Wild Things Farm

  (Crab Orchard, Tennessee)
Farm life adventures of the Happy Hoer
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Keeping busy on a cold wintry day

Cabin fever?  Not me!  I am ready for spring, but there's lots to do indoors.  I had taken a bunch of neat pics of the snow all around the farm, but somehow they got lost in between the camera and the computer--I'm sure you know the feeling :-(  Just imagine everything around covered with about 5 inches of snow.

After tending to "the girls" this morning, I collected almost 2 dozen eggs.  They've begun laying more and more each day.   During December and January I was only getting a half dozen or less.


And there were no green eggs during the winter.  I mumbled something about "soup pot" with an Amerecauna in my arms last week and suddenly they started laying!  (haha)

With the back porch stocked with firewood, (thanks to my boyfriend) I'm all warm and toasty for a day's worth of piddling.  A couple of weeks ago my sister gave me her stash of jewelry-making supplies......oh my....she created a monster!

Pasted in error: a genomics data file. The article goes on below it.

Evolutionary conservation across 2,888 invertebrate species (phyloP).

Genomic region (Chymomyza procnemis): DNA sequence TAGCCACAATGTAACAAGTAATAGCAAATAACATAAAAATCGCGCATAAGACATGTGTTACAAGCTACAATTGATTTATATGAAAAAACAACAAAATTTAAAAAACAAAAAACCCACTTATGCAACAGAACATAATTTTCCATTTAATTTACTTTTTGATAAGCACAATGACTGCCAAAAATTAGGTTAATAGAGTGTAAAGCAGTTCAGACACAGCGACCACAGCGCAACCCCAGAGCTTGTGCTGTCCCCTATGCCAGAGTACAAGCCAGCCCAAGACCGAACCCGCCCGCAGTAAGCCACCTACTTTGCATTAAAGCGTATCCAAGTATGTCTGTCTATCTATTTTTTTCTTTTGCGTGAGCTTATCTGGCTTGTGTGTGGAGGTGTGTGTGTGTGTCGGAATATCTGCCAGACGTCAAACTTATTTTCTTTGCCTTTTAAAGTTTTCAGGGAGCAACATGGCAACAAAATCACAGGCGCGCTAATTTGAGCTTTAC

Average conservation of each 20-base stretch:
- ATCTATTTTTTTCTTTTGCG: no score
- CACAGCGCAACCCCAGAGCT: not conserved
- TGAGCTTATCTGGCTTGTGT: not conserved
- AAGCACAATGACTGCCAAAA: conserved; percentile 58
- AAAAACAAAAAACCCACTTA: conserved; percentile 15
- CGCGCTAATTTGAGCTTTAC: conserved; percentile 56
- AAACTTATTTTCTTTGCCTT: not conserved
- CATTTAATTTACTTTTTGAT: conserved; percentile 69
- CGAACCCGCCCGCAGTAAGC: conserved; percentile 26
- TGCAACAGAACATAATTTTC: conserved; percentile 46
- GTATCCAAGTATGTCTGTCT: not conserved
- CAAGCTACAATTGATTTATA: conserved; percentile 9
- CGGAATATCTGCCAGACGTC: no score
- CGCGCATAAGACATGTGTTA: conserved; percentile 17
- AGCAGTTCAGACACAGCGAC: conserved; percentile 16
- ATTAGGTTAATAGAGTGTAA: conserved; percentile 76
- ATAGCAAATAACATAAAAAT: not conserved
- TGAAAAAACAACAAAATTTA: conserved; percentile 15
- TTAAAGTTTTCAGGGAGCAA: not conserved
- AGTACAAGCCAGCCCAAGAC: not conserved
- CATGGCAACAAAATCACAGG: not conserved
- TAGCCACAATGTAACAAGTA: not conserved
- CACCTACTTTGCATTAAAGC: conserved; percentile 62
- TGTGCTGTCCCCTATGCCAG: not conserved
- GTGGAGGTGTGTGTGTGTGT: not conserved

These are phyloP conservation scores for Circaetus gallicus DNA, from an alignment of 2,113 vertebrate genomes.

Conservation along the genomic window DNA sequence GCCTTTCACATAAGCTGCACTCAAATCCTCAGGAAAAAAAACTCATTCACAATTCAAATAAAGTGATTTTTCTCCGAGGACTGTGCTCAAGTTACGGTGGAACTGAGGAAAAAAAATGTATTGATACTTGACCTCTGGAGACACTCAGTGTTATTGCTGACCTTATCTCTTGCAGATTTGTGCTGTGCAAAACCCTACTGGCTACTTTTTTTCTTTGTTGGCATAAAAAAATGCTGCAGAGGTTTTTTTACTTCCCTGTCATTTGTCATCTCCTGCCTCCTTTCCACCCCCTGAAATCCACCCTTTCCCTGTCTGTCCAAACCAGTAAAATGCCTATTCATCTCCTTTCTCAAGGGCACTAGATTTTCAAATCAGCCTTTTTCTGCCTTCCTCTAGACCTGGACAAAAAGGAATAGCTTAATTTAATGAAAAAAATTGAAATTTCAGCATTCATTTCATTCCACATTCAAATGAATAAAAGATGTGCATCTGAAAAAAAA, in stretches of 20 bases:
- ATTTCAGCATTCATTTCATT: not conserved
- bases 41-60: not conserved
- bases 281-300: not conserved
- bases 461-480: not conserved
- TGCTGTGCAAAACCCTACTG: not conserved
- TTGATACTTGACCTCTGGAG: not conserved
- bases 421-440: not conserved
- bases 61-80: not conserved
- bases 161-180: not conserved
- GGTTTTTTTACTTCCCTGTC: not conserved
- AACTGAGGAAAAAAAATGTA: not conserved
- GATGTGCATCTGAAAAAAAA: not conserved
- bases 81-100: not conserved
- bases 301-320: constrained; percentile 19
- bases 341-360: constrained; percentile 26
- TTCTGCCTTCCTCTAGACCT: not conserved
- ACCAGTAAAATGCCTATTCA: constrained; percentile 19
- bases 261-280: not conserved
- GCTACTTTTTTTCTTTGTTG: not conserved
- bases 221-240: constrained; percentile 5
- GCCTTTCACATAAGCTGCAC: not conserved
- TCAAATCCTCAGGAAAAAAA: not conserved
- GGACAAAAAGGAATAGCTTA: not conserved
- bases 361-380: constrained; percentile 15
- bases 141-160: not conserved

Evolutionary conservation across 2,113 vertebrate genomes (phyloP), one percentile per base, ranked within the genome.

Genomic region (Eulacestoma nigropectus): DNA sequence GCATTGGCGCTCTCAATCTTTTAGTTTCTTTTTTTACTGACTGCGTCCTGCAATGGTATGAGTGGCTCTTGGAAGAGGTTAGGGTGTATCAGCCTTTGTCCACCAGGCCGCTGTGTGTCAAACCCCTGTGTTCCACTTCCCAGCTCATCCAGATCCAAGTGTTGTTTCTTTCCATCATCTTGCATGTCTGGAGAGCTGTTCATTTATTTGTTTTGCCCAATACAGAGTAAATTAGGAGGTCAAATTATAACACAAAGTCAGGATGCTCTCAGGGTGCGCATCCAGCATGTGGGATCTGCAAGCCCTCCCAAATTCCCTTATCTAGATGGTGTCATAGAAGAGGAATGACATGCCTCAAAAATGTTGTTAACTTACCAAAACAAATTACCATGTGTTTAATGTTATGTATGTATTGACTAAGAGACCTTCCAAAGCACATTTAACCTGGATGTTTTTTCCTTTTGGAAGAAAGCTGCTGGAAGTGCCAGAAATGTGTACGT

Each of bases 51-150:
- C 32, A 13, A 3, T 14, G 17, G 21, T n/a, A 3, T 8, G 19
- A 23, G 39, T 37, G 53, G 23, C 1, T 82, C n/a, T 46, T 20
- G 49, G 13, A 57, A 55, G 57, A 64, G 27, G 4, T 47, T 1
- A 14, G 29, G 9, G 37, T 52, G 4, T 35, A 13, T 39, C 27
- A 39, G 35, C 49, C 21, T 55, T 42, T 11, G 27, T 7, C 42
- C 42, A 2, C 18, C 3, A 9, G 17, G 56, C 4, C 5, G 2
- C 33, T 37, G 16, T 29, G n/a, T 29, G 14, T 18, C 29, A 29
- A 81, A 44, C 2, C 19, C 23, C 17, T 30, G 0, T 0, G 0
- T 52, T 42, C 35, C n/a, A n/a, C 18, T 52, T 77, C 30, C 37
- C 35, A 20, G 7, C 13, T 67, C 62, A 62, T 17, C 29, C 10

I did have a few things of my own, and of course I had to go purchase things I didn't have, but it's SO MUCH FUN!  Here are a few things I've put together so far.....



A bracelet made with memory wire and a pair of earrings to match.  I gave these to my sister for sharing all her goodies with me.

jewelryinprogresswebHere are a couple of wire bracelets I'm working on, and of course I need another size wire to complete the design in my head.  Another pair of earrings is in the top of the photo and a necklace pendant (just above the beaded bracelet) is in progress.

It's amazing how time flies when I'm fooling with beads and wire.  Another batch of blackberry wine was started this morning and of course Pinterest grabbed an hour or so of my time :-)  What's the old saying "Make hay while the sun shines".....I say "make jewelry when it's nasty outside"!